And finally, how would Londoners 10 Essential Websites For Visiting London London is a great city to visit. I should know, having lived on the outskirts of it for 30 years before I upped sticks and headed north to Manchester, another great British city. London is... Read More , who aren’t exactly known for their happy, easy-going attitudes, react when faced with the longest selfie stick in the world? Surprisingly, most of them coped remarkably well with the ridiculous invasion of their privacy.

Most, but not all, as some complained to the police about the length of this particular selfie stick. Still, it’s probably no more annoying than the average, everyday, run-of-the-mill selfie stick 6 Gifts For The World Traveller In Your Life What do you buy for someone who prizes experiences over things? Here are 6 awesome gifts you can get for the intrepid adventurer in your life. Read More . Especially for Londoners trying to go about their business. Grumpily. [H/T PetaPixel]

Your Views on Today’s Tech News

Has this sometimes-silent install put you off using uTorrent? Would you let a customs official look through your smartphone? Should someone who has never used email be allowed on a technology subcommittee?


Let us know your thoughts on the Tech News of the day by posting to the comments section below. Because a healthy discussion is always welcome.

Image Credit: BTC Keychain via Flickr

Related topics: Email Tips, Smartphone Security.

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  1. GG
    March 11, 2015 at 5:00 pm

    Re. Selfie Stick, whether in London or anywhere else, there no privacy on the streets...

  2. Tengu
    March 10, 2015 at 5:38 pm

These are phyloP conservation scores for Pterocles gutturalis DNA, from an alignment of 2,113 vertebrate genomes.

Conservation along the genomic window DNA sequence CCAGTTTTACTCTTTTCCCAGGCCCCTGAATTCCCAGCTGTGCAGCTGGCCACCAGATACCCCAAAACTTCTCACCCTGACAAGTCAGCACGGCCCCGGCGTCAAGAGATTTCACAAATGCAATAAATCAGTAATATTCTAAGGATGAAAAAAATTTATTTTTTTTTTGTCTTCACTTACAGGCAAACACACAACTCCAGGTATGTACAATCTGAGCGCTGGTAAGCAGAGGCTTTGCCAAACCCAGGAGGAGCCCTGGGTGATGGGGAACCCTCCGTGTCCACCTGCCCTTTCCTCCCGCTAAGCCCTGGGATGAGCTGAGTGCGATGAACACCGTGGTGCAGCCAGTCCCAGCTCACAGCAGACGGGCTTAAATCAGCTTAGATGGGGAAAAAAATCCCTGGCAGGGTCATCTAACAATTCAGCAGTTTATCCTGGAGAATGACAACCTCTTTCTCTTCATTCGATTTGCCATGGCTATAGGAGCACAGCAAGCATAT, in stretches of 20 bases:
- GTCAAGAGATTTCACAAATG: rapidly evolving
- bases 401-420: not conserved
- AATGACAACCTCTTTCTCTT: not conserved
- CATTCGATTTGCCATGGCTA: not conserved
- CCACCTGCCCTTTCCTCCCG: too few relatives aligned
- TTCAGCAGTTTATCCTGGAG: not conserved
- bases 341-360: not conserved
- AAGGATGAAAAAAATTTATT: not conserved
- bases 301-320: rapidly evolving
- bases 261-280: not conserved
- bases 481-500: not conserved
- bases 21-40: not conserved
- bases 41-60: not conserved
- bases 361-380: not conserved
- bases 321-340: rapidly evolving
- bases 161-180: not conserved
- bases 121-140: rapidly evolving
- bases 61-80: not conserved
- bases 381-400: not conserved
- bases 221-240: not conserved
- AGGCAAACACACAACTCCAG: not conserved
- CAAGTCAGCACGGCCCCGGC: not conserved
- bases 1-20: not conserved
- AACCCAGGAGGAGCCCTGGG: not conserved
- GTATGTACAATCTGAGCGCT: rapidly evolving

I am pretty sure that I didnt Accept it, but is there an application to check to see if it was installed during a uTorrent installation?

  3. Tengu
    March 10, 2015 at 5:38 pm

    I am pretty sure that I didnt Accept it, but is there an application to check to see if it was installed during a uTorrent installation?

  4. Evan
    March 10, 2015 at 9:37 am

    The reason some people don't see the opt-out page is becasue rather than the usual check box, it has only "accept" and "decline" buttons - which is confusing because clicking decline means not installing Epic Scale, but still installing uTorrent.

  5. Maria
    March 9, 2015 at 10:21 pm

    When I go overseas there is not a Customs I go through that asks me to start up my laptop to see what is on it. WHY????????????? are Smartphones treated differently? Why is some border patrol officer hell-bend on seeing the contents of someone's smartphone? Oh yeah, I forgot, terrorism, making sure people stay afraid because, heaven forbid, we might actually get on with our lives and do something like investigating why a lot of things happen that shouldn't happen. Like for instance using total IT dummies to populate technology committees. But then again, if you are a dummy you can exasperate everyone and while they are looking your way they don't see what is being sneaked in via the backdoor.

    • Charles
      March 9, 2015 at 11:38 pm

      Maria, it's not so much for them to see what is on the laptop as to now that it isn't a laptop shell being used to "house" some type of explosive device.

  6. David
    March 9, 2015 at 8:26 pm

    Before today, I thought it would be absurd to ask a member of the Senate Judiciary Subcommittee on Privacy, Technology and the Law questions like "Do you know what the internet is?", or "Do you know what a computer is?".

    Now I'm not so sure.

  7. R A Myers
    March 9, 2015 at 4:54 pm

    Dear Mr. Parrack,

    Thank you for the information that a warrant is needed to require you to "open" your cell phone's contents.

    R A Myers

  8. Will Radie
    March 9, 2015 at 12:20 pm

    The way uTorrent has handled this has been a complete slap in the face to its user base... Putting aside the insane fact that they bundled a crypto currency miner in there installer, which alone is right up there with touching your mother inappropriately... They had to play the "You didn't read the installer" defense, which is only slightly less insulting... They knew damn well that they were using one of the biggest scumbag techniques know and had zero problem signing off on it... Their next move is going to be emails from a Nigerian prince, and then stand behind it and blame their users.

    I can also vouch that they shut down their forum and have been whitewashing any comments that are critical of their scam on their blog posts...

    When will these companies learn... The coverup is usually worse the the initial discretion. Maybe not the case here, given how insane the original sin was, but man did they give it their best effort at proving that old adage true.